?         Solve some problems involving the application of the Discrete logistic model to real life situations and draw conclusions from the solutions of such
?         Construct models for some structured populations and their behaviours
?         Solve problems relating the structured populations to real life situations.

#### Project Details

 Department Mathematics Project ID MTH0004 Price ₦3,000 (\$9) Chapters 4 Chapters No of Pages 54 Pages Methodology Scientific Method Reference NO Format Microsoft Word

#### Project Details

 Department Mathematics Project ID MTH0004 Price ₦3,000 (\$9) Chapters 4 Chapters No of Pages 54 Pages Methodology Scientific Method Reference NO Format Microsoft Word

#### Related Project Topics

ABSTRACT So important is the need to display the products of the art school in IMT. As there is need for showcasing, so there is need for proper preservation and conservation of these works. This urge for an art gallery in the IMT art school has... Continue Reading
. CHAPTER ONE 1.0 INTRODUCTION 1.1 Background of the Study Tuberculosis or TB (short for Tubercles Bacillus) is an air borne and highly infectious disease caused by infection with the bacteria mycobacterium tuberculosis. An... Continue Reading
• Type:Project
• ID:MTH0003
• Department:Mathematics
• Pages:60
• Chapters:5
• Methodology:Scientific Method
• Reference:YES
ABSTRACT The precise content of this project was to construct a model shell and tube heat exchanger. The material for construction of this project (equipment) and their dimensions are as follows: 500mm length of a tube bundle 20mm diameter of... Continue Reading
ABSTRACT This paper examines the spread and control of Avian Influenza. A non-linear mathematical model for the problem is formulated and analyzed. For the prevalence of the disease and the ease of analysis, the model was... Continue Reading
• Type:Project
• ID:MTH0006
• Department:Mathematics
• Pages:65
• Chapters:5
• Methodology:Scientific Method
• Reference:YES
ABSTRACT In this project, I presented a nonlinear mathematical model for the spread of Polio in a population with variable size structure including the role of vaccination. Using an expanded SIR model, the present... Continue Reading
• Type:Project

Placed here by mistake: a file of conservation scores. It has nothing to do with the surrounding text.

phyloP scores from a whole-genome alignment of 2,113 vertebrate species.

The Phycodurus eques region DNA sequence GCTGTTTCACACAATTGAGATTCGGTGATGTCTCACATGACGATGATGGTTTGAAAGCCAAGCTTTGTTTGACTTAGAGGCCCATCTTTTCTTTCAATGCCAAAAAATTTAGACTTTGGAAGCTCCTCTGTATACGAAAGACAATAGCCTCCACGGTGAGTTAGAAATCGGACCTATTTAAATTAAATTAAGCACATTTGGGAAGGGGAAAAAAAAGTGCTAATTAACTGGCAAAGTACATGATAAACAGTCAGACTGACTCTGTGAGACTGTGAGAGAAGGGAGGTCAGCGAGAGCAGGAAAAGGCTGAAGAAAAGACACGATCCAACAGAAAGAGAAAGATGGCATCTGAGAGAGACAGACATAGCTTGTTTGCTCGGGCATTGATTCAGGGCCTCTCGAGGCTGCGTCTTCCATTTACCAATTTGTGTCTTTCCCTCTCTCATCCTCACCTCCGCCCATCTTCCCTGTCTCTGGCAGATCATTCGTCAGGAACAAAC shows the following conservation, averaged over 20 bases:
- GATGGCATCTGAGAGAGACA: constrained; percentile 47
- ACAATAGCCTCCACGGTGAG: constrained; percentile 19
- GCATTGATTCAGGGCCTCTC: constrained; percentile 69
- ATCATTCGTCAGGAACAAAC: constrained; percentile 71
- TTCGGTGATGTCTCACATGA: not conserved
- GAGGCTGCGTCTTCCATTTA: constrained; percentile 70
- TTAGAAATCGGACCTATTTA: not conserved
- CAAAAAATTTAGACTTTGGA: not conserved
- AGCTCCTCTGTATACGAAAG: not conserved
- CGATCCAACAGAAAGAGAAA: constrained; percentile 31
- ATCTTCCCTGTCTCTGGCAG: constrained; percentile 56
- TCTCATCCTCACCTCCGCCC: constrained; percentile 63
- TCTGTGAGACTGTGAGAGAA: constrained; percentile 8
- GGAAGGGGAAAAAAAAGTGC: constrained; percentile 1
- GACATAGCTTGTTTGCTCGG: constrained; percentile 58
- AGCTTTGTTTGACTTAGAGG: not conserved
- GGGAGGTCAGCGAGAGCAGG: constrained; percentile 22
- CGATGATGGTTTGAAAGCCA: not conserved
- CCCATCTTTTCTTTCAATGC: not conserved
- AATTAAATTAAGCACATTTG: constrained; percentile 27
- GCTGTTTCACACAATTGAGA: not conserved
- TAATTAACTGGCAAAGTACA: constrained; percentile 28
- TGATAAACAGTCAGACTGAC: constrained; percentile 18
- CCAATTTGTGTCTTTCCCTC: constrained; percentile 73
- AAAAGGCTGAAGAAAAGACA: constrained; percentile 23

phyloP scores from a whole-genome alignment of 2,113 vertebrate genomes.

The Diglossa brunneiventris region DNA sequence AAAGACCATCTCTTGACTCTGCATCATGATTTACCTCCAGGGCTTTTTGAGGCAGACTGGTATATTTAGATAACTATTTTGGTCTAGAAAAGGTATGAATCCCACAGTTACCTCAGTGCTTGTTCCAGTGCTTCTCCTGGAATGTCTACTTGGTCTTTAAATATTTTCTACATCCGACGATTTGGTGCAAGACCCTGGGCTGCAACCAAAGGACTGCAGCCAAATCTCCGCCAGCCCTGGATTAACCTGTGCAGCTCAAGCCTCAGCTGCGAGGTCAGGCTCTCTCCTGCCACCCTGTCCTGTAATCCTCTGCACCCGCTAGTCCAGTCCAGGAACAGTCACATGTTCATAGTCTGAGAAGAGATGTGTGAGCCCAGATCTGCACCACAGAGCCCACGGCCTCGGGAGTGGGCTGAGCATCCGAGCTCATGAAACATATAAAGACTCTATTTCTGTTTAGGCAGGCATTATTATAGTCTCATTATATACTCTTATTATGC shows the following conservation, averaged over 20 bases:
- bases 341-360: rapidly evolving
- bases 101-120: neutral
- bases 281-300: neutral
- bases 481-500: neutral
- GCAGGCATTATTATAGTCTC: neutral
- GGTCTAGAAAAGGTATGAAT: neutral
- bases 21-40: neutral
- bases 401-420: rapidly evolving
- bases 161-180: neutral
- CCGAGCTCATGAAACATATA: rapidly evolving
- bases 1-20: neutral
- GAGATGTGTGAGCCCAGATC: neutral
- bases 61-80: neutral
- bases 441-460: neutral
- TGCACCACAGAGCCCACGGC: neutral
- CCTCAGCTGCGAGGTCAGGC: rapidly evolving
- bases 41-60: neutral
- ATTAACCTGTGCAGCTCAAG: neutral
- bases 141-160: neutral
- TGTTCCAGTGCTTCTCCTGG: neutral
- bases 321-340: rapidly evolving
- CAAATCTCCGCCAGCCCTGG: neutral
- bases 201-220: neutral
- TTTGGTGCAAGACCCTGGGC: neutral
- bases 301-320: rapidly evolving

• ID:MTH0005
• Department:Mathematics
• Pages:60
• Chapters:5
• Methodology:Scientific Method
• Reference:YES
ABSTRACT All commercial application developed (irrespective of the programming environment used) are to business models. Applications help to computerize business models. It is the computerization... Continue Reading
• Type:Project
• ID:CPU0204
• Department:Computer Science
• Pages:62
• Chapters:5
• Methodology:simple percentage
• Reference:YES
ABSTRACT This study investigated the challenges of secretaries in model financial houses. The theoretical frame work for this study was provided by the review of related literature.... Continue Reading
ABSTRACT The development of accounting systems and the computerization of these systems in a small scale business environment is... Continue Reading
• Type:Project
• ID:ACC0224
• Department:Accounting
• Pages:118
• Chapters:5
• Methodology:Descriptive
• Reference:YES
ABSTRACT Generally, where a court is faced with the problem of determining a suit before it, such can only be solved after making an enquiry into the relevant facts of the evidence put before it by the parties, drawing inferences from those facts, and... Continue Reading
• Type:Project
• ID:LAW0004
• Department:Law
• Pages:54
• Chapters:5
• Methodology:Primary data
• Reference:YES
The electoral process is a total process that includes registration of voters, identifying the political parties to be voted for, voting, counting of votes, and declaration of election results. This process is the foundation of civil societies. A... Continue Reading
• Type:Project
• ID:LAW0008
• Department:Law
• Pages:95
• Chapters:5
• Methodology:Secondary data
• Reference:YES